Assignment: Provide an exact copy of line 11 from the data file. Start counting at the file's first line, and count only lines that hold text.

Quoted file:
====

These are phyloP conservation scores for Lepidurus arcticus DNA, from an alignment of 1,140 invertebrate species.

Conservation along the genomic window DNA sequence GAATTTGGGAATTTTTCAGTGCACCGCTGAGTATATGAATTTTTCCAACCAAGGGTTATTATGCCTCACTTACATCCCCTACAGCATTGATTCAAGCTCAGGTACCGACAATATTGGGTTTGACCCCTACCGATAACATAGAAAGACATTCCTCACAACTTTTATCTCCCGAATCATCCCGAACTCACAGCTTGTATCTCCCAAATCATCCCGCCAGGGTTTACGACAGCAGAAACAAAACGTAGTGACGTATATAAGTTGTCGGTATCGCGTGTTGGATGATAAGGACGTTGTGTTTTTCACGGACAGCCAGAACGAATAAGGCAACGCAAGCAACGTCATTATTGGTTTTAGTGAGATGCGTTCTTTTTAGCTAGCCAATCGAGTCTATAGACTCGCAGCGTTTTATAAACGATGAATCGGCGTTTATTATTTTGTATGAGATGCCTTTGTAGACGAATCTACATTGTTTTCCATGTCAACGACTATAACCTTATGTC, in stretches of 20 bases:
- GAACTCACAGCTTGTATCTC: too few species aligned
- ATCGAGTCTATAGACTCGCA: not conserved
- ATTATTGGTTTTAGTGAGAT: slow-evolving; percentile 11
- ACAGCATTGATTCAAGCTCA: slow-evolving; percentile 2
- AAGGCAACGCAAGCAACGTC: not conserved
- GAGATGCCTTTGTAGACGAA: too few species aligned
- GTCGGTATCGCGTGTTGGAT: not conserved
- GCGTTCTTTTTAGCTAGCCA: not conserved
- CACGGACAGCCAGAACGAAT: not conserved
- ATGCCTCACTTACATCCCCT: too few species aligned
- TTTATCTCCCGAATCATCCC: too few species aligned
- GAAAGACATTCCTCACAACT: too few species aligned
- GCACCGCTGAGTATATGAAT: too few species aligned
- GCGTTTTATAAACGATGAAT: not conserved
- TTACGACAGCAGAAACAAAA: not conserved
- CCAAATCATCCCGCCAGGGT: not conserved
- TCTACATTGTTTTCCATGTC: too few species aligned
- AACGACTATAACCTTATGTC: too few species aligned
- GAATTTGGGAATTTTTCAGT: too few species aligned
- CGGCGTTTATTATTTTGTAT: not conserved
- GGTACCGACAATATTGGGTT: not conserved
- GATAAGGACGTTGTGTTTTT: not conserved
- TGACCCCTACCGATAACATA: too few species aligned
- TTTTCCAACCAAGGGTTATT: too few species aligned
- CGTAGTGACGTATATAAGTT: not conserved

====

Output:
- CACGGACAGCCAGAACGAAT: not conserved